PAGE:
DO Scots nowadays understand the immense potential of renewables outside their doors?

When talking to several activists who were part of the SNPs 1970s immensely successful “It’s Scotland’s Oil” campaign, they welcomed the idea of a similar issue-focused narrative in the present day.

One of the reasons the SNPs “It’s Scotland’s Oil” campaign worked so well was the lack of awareness outside the gas and oil industries to what was happening in the North Sea and why it was so important.

They then made a clear, positive vision of Scotland based on other countries, hammered this message home in digestible and targeted materials, and thousands of members were involved in delivering a single, simple message: “It’s Scotland’s Oil”.

Professor Gavin McCrone – author of the McCrone Report – said that it was “regrettable” neither the Scottish or UK Government had efficiently communicated to the public the potential of renewables or a plan to harness the energy.

What would a renewables campaign look like?

National columnist Pat Kane is a long-time independence campaigner and describes himself as a “futurist”.

Kane can remember how the “It’s Scotland’s Oil” campaign shaped narrative in the 1980s.

He said: “I was a wee boy when the campaign happened and I remember having these utopian dreams of Scotland – a gleaming, modern, fuelled on endless energy Scotland – and I thought we were gonna be the best country in the world, so my kid dreams were shaped by the idea that we had an abundance of energy behind us.”

READ MORE: 'Conspiracy' to hide extent of oil wealth from Scots, Tom Devine says

He said the growing knowledge of the climate crisis gives Scotland “a second bite of the apple”, the apple being the chance to live in “a lucky country”.

“I think that not blowing a second chance should be quite acute in people’s minds,” he adds

He also believes that the relationship between modern independence and energy abundance “is quite powerful” – especially insecure energy markets.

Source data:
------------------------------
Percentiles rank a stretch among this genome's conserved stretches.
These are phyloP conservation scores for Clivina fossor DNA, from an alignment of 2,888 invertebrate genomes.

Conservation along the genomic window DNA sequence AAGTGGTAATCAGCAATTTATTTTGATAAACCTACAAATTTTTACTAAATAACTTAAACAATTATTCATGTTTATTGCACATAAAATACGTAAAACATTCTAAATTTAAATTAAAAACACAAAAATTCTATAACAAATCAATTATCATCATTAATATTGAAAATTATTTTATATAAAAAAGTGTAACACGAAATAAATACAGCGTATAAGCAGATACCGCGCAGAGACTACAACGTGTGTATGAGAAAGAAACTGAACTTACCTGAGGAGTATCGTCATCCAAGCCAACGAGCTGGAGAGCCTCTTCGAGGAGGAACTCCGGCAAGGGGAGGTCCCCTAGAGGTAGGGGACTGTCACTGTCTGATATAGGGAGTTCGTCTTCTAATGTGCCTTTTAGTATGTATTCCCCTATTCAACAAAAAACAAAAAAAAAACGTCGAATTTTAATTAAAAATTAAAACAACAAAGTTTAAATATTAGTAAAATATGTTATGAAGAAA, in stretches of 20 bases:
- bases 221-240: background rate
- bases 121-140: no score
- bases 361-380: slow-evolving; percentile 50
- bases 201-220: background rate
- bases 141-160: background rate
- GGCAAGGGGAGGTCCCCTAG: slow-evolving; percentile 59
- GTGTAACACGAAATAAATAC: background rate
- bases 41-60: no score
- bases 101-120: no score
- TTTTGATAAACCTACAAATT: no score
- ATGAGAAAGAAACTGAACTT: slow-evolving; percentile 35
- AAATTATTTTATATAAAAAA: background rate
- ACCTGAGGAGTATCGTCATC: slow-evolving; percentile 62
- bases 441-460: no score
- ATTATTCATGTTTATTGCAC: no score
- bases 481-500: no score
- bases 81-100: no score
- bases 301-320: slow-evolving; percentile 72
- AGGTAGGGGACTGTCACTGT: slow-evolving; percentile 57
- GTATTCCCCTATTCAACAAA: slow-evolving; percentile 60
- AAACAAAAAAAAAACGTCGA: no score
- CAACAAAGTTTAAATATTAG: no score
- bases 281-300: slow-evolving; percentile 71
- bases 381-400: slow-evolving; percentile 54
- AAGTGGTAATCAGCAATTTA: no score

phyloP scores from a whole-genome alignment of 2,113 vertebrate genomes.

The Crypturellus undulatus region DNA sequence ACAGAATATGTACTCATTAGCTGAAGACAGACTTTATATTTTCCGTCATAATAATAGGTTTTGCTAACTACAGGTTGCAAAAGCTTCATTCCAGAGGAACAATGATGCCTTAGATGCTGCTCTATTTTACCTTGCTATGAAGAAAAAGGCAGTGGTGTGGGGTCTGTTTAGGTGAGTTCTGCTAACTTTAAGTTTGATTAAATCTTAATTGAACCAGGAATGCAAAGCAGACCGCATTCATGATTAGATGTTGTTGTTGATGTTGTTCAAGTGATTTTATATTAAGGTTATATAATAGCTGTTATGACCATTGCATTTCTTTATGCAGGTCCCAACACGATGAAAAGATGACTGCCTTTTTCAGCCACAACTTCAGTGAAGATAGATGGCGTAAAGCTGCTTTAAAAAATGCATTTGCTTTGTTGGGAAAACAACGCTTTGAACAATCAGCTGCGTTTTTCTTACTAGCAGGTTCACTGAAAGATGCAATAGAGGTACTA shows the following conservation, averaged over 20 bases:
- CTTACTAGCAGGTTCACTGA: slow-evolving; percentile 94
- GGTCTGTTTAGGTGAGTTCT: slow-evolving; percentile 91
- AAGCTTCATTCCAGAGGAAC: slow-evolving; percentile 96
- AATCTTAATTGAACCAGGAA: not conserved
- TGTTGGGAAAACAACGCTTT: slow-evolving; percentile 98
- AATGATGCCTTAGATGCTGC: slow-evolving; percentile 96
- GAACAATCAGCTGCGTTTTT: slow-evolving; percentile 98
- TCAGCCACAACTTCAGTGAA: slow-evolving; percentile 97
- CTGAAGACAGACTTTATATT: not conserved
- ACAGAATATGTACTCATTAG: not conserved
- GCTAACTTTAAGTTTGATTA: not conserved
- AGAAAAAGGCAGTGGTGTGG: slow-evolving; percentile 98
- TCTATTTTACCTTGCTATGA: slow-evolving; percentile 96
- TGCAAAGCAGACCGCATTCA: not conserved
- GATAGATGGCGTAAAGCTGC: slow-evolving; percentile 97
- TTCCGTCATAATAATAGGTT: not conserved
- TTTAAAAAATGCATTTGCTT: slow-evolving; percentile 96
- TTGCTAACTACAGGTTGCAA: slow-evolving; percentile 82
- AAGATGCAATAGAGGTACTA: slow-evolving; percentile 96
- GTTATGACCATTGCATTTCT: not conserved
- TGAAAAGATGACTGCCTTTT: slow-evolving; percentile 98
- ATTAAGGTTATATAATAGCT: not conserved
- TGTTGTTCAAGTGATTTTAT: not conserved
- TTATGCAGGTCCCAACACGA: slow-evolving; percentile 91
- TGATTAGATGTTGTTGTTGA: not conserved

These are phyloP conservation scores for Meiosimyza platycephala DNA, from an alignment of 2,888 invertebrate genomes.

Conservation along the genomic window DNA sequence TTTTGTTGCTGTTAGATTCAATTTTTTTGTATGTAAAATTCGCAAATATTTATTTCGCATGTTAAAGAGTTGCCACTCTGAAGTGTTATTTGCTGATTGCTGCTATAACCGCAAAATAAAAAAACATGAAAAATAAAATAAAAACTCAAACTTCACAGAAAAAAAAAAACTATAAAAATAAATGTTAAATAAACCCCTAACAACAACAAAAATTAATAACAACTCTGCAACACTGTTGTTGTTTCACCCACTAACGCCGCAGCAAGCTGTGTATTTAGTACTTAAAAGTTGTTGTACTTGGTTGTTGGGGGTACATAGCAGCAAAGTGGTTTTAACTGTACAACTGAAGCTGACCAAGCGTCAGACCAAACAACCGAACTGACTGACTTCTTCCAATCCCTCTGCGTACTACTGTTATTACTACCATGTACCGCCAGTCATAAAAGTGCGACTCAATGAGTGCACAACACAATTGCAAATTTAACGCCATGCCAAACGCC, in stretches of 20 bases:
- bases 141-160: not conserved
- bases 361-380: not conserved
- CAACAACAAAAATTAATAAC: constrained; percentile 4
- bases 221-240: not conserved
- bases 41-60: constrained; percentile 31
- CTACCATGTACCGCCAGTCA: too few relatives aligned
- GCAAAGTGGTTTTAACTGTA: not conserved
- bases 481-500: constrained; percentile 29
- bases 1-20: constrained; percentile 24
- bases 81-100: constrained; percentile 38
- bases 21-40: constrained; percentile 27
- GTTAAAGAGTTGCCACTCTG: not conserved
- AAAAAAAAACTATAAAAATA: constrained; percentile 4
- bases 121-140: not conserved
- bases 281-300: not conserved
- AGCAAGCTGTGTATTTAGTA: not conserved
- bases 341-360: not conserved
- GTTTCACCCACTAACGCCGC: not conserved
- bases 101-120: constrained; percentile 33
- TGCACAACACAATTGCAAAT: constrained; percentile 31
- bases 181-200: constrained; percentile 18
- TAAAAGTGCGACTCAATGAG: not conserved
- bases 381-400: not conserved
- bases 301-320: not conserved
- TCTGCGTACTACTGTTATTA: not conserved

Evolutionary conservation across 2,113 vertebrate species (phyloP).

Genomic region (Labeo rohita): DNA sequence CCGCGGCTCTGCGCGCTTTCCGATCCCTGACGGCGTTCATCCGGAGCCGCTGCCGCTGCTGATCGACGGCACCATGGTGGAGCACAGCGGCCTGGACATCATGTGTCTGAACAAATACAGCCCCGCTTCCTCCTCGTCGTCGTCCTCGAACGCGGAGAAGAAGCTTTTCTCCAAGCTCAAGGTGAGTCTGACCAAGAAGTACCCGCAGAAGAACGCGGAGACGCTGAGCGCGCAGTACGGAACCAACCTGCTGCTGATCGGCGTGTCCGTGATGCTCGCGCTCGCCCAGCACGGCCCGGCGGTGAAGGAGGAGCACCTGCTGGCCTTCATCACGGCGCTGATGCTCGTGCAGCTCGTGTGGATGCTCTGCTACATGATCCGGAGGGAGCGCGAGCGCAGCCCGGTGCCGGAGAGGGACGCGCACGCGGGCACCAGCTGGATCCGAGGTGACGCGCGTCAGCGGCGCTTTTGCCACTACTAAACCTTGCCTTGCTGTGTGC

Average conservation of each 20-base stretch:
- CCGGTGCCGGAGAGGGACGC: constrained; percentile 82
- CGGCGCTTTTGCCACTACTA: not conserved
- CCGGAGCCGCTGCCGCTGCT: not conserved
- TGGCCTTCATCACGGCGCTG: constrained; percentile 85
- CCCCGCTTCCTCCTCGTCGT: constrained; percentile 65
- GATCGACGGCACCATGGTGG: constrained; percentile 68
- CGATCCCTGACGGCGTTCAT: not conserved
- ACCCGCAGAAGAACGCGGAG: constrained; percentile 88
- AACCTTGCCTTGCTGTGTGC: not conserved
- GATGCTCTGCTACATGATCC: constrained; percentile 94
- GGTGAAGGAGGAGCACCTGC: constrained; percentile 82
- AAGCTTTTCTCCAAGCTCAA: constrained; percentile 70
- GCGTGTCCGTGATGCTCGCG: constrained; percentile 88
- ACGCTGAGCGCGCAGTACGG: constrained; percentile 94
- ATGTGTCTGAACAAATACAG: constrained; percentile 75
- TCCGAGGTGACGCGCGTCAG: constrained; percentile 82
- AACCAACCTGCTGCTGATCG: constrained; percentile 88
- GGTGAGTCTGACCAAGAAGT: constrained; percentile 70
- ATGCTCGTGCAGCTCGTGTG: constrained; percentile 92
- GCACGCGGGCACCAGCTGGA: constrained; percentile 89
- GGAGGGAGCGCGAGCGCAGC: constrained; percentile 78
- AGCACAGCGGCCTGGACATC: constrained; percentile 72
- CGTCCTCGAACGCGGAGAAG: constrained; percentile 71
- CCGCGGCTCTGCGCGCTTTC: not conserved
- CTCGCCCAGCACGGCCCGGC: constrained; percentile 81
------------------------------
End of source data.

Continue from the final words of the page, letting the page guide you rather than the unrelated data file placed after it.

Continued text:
“It makes the future feel real and liveable. It’s a really optimistic, progressive and futuristic theme to explore. The idea that you turn on appliances and machines, or anything and the back of it you have the idea that the energy is coming from entirely renewable resources – it’s a really attractive way to go into the 21st century.

“To connect independence to that prospect, control your country to maximise your natural energy and resources, I think it’s attractive."

The National: Tidal turbines for Scottish projectTidal turbines for Scottish project (Image: PR)

A slogan can sometimes make or break a campaign.

“It’s Scotland’s Oil”, “Get Brexit Done”, “Why Not Scotland?”, “Build Back Better”, “Labour isn’t working”.

Would a future campaign be called “It’s Scotland’s Energy”?

Kane threw his idea into the running: “Independence is natural.”

He said: “Independence is the natural state of affairs for a small country to be in, but also independence is naturally powered.”

It’s complicated…

In 1974, oil was a tangible object, discovered in a specific place, with a straightforward earth-to-home process that was already established as a money-maker in global markets.

Each of these points and methods can’t be said or used the same for renewable energy.

Craig Dalzell, who is head of policy and research at think tank Common Weal, said the complexities of energy has made it much more difficult for the public to comprehend and in turn, grasp Scotland’s possible wealth.

The National: Materials from 1970sMaterials from 1970s (Image: Archive)

“I think it’s very difficult to get that grasp, because the sector is so completed and so complex, there’s so many moving parts and so many companies involved that are themselves very complex structures. It’s a sector that does require a fair bit of expertise to get a grasp on.

“What we have seen though, is increased awareness on how vulnerable we all are to global shifts in energy markets and energy demand and just how interlinked, almost unnecessarily, it all is.”

READ MORE: McCrone: Can Scotland ditch oil and gas and still be 'energy rich'?

Why is a campaign like this important?

In addition to our coverage this week, Dalzell paints a picture of Scotland’s economic future. The one Scots, activists, and the Scottish Government risks living if the potential of renewables is not realised or communicated efficiently.

“One thing I have found, especially with my work on ScotWind auction, is that we’re seeing the same companies – a lot of the oil barons of the past – getting involved in Scotland’s renewable future.

READ MORE: The North Sea firms profiting from Scotland's oil

“If we’re giving them the same grasp and control, and ability to extract profit from Scotland as we with the oil, and we’re doing the same thing with wind, then we’re setting ourselves up for the exact same kind, or potentially an even greater quite frankly, economic failure.

“The major difference being – oil eventually runs out. Either oil runs dry completely or the climate emergency takes over – but wind does not.”